• retailers advise their customers to purchase certified navigation lights.

This Safety Alert is provided for informational purposes only and does not relieve any domestic or international safety, operational, or material requirement. This Alert has been developed by the U.S. Coast Guard’s Headquarters’ Offices of Navigation Systems, Auxiliary and Boating Safety, and Investigations and Casualty Analysis. For questions or concerns, please email cgnav@uscg.mil.


Winterization and Ethanol Blended Fuels


Ethanol blended fuels. 91% of surveyed boaters prefer non-ethanol fuel for their boats.

Ethanol blended fuels. 91% of surveyed boaters prefer non-ethanol fuel for their boats.

 By BoatUS and American Motorcyclist Association

The coming of cooler weather means an end to the boating and motorcycling season for many. Chiefly important in preparing these vehicles for winter is managing the potential for engine damage from the federally-mandated ethanol blend in our nation’s gasoline supply.

Ethanol in gasoline stored for long periods can damage marine and motorcycle engines: “phase separation” of the fuel can leave a corrosive water-soaked ethanol mixture at the bottom of the gas tank. Half of the respondents of a recent Boat Owners Association of The United States (BoatU.S.) survey reported that they have had to replace or repair their boat engine or fuel system parts due to suspected ethanol-related damage, costing an average $1,000 for repairs. 

To prevent ethanol problems over the winter, boats with built-in gas tanks should have fuel stabilizer added and the tank left nearly full. E10 fuel remaining in small portable gas tanks (and not pre-mixed with 2-stroke engine oil) should be poured into your car’s gas tank and used quickly. Same goes for motorcycles – store full with stabilizer or drain completely.

So how did ethanol get into our gas? Signed into law in 2005 and expanded in 2007, the Renewable Fuel Standard (RFS) requires an increasing amount of biofuels such as corn ethanol to be blended into the gasoline supply. However, the ethanol mandate has failed to achieve promised consumer and environmental benefits.

In addition to winter storage and engine repair concerns, ethanol-blended fuel is actually worse for our air and water. According to research from the University of Tennessee, ethanol’s “clean alternative” record is “highly questionable.” The 2014 federal National Climate Assessment reported that ethanol production can require 220 times more water than gasoline.

Ninety-one percent of those surveyed by BoatU.S. prefer non-ethanol fuel for their boats. An AMA-commissioned poll found that 78 percent of all voters – not just motorcycle owners – have “very serious concerns about E15 use” and 70 percent oppose increasing the amounts of ethanol blended into gasoline.

But the Environmental Protection Agency ignores the public’s concerns and continues to increase the amount of ethanol required to be blended in our nation’s gas. Even though it’s illegal to use E15 (15 percent ethanol by volume) in marine engines, snowmobiles, motorcycles, lawnmowers, and any vehicle made before 2001, E15 can now be found in 24 states. Using E15 in many vehicles on the road today will void the manufacturer’s warranty.

With a recent $100 million USDA grant made available to subsidize the installation of blender pumps at gas stations throughout the country, access to ethanol-free gas may soon be more difficult, leading to even more cases of inadvertent mis-fueling and engine damage.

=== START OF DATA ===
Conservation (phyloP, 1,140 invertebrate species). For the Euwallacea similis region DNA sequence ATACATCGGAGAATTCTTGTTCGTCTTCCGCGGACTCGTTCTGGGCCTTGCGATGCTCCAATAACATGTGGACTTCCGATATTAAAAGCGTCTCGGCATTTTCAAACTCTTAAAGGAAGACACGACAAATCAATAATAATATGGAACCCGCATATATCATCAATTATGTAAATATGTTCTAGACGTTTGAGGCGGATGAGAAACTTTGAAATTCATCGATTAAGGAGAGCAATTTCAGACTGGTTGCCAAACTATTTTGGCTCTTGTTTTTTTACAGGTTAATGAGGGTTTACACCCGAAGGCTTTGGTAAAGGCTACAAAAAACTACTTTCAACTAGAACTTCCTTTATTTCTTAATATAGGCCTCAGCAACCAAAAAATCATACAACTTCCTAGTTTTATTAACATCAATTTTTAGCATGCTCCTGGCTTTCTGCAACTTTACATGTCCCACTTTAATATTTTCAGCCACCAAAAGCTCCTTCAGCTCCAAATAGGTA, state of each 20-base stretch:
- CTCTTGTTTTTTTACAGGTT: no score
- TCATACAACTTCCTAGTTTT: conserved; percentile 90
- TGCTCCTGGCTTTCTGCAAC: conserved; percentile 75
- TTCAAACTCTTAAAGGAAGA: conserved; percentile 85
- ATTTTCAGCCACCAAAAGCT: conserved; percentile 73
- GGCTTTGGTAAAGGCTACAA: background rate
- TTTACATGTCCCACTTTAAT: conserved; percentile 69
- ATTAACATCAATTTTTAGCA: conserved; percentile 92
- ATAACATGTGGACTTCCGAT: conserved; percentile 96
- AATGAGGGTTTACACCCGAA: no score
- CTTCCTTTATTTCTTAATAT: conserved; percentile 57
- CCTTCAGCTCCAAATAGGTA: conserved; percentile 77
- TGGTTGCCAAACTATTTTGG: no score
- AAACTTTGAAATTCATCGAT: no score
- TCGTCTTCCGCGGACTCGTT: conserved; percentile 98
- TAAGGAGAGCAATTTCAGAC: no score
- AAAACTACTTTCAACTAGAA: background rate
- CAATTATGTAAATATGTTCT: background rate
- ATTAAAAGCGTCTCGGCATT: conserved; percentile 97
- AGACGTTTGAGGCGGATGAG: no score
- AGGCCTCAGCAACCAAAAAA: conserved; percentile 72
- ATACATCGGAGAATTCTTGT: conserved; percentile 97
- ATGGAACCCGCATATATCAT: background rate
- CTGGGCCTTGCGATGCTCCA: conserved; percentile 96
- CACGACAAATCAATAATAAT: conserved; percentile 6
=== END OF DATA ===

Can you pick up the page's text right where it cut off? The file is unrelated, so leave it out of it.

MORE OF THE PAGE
Thankfully, Congress is considering bipartisan legislation to repeal the ethanol mandate, but the question remains whether our legislators will protect consumers and our environment by eliminating the ethanol mandate.


Rob Dingman is the President and CEO of the American Motorcyclist Association, America’s largest motorcycling organization and Margaret Podlich is the President of the Boat Owners Association of The United States (BoatUS), the nation’s largest recreational boat owner advocacy, service and safety group.


New Marine Board Member Selected

Jas. Adams, newest member to join the Marine Board.

Jas. Adams, newest member to join the Marine Board.

Agency staff would like to “Welcome Aboard” our newest Board member, Jas Adams.  Jas. fills the seat of former member, Jean Quinsey.  His term on the Board began in October runs through June, 2019.

Jas. Adams is an adjunct law professor at Willamette University College of Law, where he has taught Wildlife Law since 2002. Jas. also teaches Administrative Law and will teach an advanced legal writing seminar course offered in the spring of 2016. A graduate of Reed College and Boalt Hall Law School, Jas. focused on environmental and natural resource law for much of his legal career. He retired from the Oregon Attorney General’s Office in 2014.

In the 2011 session, Jas. conceived and helped Legislative Counsel draft HB 3399, which created an administrative search model to allow mandatory roadside inspection and decontamination stations for aquatic invasive species (AIS), without criminal liability for those motorists cooperating with the check stations when transporting injurious wildlife. For this achievement he was a recipient of the Oregon Invasive Species’ Council’s award entitled the “Ten Fingers in the Dikes” award for governmental contributions to invasive species control.

As a representative of the Oregon Attorney General in 2013-2014, Jas. served as a member of a national working group to craft model state provisions to help overcome the patchwork of state and local laws on invasive species. He was a featured speaker on AIS at the June, 2014 annual meeting of the National Association of Attorneys General on Mackinac Island in Michigan.